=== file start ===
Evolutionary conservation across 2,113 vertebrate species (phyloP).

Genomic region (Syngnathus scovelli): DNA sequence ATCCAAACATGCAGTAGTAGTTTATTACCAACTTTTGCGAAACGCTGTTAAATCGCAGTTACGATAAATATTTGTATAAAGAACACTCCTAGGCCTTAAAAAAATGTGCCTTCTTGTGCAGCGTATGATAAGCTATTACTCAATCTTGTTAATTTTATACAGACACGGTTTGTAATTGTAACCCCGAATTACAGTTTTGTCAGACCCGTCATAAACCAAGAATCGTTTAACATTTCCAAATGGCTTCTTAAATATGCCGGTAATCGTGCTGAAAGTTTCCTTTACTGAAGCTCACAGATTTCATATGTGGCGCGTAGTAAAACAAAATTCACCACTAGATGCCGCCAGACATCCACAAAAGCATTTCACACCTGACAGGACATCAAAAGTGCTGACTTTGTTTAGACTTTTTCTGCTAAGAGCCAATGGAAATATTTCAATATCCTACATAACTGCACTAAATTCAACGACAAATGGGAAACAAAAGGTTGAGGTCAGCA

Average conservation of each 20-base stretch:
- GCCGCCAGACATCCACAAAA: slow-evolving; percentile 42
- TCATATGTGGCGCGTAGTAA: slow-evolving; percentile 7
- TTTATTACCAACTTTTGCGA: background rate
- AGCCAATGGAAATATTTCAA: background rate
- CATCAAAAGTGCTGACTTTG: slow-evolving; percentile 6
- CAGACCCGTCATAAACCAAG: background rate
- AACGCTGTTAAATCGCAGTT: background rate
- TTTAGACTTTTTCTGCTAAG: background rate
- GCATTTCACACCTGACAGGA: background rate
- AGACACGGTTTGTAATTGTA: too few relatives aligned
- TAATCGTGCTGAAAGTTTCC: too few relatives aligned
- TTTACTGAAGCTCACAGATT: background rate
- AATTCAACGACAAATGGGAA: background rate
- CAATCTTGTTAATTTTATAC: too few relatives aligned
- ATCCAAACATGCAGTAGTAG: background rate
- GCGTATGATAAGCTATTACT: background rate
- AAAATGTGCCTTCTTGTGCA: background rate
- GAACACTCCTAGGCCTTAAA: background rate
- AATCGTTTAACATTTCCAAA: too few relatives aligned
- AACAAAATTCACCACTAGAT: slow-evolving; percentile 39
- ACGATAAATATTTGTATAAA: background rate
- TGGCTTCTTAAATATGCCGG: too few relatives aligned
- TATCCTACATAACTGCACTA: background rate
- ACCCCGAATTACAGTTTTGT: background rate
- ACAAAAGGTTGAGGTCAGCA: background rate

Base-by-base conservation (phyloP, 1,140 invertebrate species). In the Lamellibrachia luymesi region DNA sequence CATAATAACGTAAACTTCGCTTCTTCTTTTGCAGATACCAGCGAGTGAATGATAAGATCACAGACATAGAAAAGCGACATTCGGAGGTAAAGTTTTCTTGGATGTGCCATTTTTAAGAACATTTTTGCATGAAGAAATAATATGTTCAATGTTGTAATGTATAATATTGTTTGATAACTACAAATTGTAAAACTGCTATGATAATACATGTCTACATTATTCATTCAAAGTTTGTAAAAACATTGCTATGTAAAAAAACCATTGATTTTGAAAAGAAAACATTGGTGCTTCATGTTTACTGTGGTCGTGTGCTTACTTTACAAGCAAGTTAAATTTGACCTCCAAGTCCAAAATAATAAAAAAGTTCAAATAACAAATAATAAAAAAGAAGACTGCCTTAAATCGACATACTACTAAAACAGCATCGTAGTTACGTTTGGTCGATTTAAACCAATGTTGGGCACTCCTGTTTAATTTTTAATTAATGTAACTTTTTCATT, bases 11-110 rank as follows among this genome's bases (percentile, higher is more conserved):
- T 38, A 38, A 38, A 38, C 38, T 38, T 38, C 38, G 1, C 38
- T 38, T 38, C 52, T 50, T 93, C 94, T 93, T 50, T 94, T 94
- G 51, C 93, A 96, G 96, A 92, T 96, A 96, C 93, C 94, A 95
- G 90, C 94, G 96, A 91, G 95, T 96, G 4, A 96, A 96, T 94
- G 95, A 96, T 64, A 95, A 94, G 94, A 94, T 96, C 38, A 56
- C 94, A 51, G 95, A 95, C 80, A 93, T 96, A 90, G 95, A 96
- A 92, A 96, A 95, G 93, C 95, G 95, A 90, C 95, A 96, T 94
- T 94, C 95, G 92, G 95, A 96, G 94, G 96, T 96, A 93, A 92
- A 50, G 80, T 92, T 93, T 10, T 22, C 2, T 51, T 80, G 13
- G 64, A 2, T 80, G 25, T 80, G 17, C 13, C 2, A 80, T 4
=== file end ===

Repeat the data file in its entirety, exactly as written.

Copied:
Evolutionary conservation across 2,113 vertebrate species (phyloP).

Genomic region (Syngnathus scovelli): DNA sequence ATCCAAACATGCAGTAGTAGTTTATTACCAACTTTTGCGAAACGCTGTTAAATCGCAGTTACGATAAATATTTGTATAAAGAACACTCCTAGGCCTTAAAAAAATGTGCCTTCTTGTGCAGCGTATGATAAGCTATTACTCAATCTTGTTAATTTTATACAGACACGGTTTGTAATTGTAACCCCGAATTACAGTTTTGTCAGACCCGTCATAAACCAAGAATCGTTTAACATTTCCAAATGGCTTCTTAAATATGCCGGTAATCGTGCTGAAAGTTTCCTTTACTGAAGCTCACAGATTTCATATGTGGCGCGTAGTAAAACAAAATTCACCACTAGATGCCGCCAGACATCCACAAAAGCATTTCACACCTGACAGGACATCAAAAGTGCTGACTTTGTTTAGACTTTTTCTGCTAAGAGCCAATGGAAATATTTCAATATCCTACATAACTGCACTAAATTCAACGACAAATGGGAAACAAAAGGTTGAGGTCAGCA

Average conservation of each 20-base stretch:
- GCCGCCAGACATCCACAAAA: slow-evolving; percentile 42
- TCATATGTGGCGCGTAGTAA: slow-evolving; percentile 7
- TTTATTACCAACTTTTGCGA: background rate
- AGCCAATGGAAATATTTCAA: background rate
- CATCAAAAGTGCTGACTTTG: slow-evolving; percentile 6
- CAGACCCGTCATAAACCAAG: background rate
- AACGCTGTTAAATCGCAGTT: background rate
- TTTAGACTTTTTCTGCTAAG: background rate
- GCATTTCACACCTGACAGGA: background rate
- AGACACGGTTTGTAATTGTA: too few relatives aligned
- TAATCGTGCTGAAAGTTTCC: too few relatives aligned
- TTTACTGAAGCTCACAGATT: background rate
- AATTCAACGACAAATGGGAA: background rate
- CAATCTTGTTAATTTTATAC: too few relatives aligned
- ATCCAAACATGCAGTAGTAG: background rate
- GCGTATGATAAGCTATTACT: background rate
- AAAATGTGCCTTCTTGTGCA: background rate
- GAACACTCCTAGGCCTTAAA: background rate
- AATCGTTTAACATTTCCAAA: too few relatives aligned
- AACAAAATTCACCACTAGAT: slow-evolving; percentile 39
- ACGATAAATATTTGTATAAA: background rate
- TGGCTTCTTAAATATGCCGG: too few relatives aligned
- TATCCTACATAACTGCACTA: background rate
- ACCCCGAATTACAGTTTTGT: background rate
- ACAAAAGGTTGAGGTCAGCA: background rate

Base-by-base conservation (phyloP, 1,140 invertebrate species). In the Lamellibrachia luymesi region DNA sequence CATAATAACGTAAACTTCGCTTCTTCTTTTGCAGATACCAGCGAGTGAATGATAAGATCACAGACATAGAAAAGCGACATTCGGAGGTAAAGTTTTCTTGGATGTGCCATTTTTAAGAACATTTTTGCATGAAGAAATAATATGTTCAATGTTGTAATGTATAATATTGTTTGATAACTACAAATTGTAAAACTGCTATGATAATACATGTCTACATTATTCATTCAAAGTTTGTAAAAACATTGCTATGTAAAAAAACCATTGATTTTGAAAAGAAAACATTGGTGCTTCATGTTTACTGTGGTCGTGTGCTTACTTTACAAGCAAGTTAAATTTGACCTCCAAGTCCAAAATAATAAAAAAGTTCAAATAACAAATAATAAAAAAGAAGACTGCCTTAAATCGACATACTACTAAAACAGCATCGTAGTTACGTTTGGTCGATTTAAACCAATGTTGGGCACTCCTGTTTAATTTTTAATTAATGTAACTTTTTCATT, bases 11-110 rank as follows among this genome's bases (percentile, higher is more conserved):
- T 38, A 38, A 38, A 38, C 38, T 38, T 38, C 38, G 1, C 38
- T 38, T 38, C 52, T 50, T 93, C 94, T 93, T 50, T 94, T 94
- G 51, C 93, A 96, G 96, A 92, T 96, A 96, C 93, C 94, A 95
- G 90, C 94, G 96, A 91, G 95, T 96, G 4, A 96, A 96, T 94
- G 95, A 96, T 64, A 95, A 94, G 94, A 94, T 96, C 38, A 56
- C 94, A 51, G 95, A 95, C 80, A 93, T 96, A 90, G 95, A 96
- A 92, A 96, A 95, G 93, C 95, G 95, A 90, C 95, A 96, T 94
- T 94, C 95, G 92, G 95, A 96, G 94, G 96, T 96, A 93, A 92
- A 50, G 80, T 92, T 93, T 10, T 22, C 2, T 51, T 80, G 13
- G 64, A 2, T 80, G 25, T 80, G 17, C 13, C 2, A 80, T 4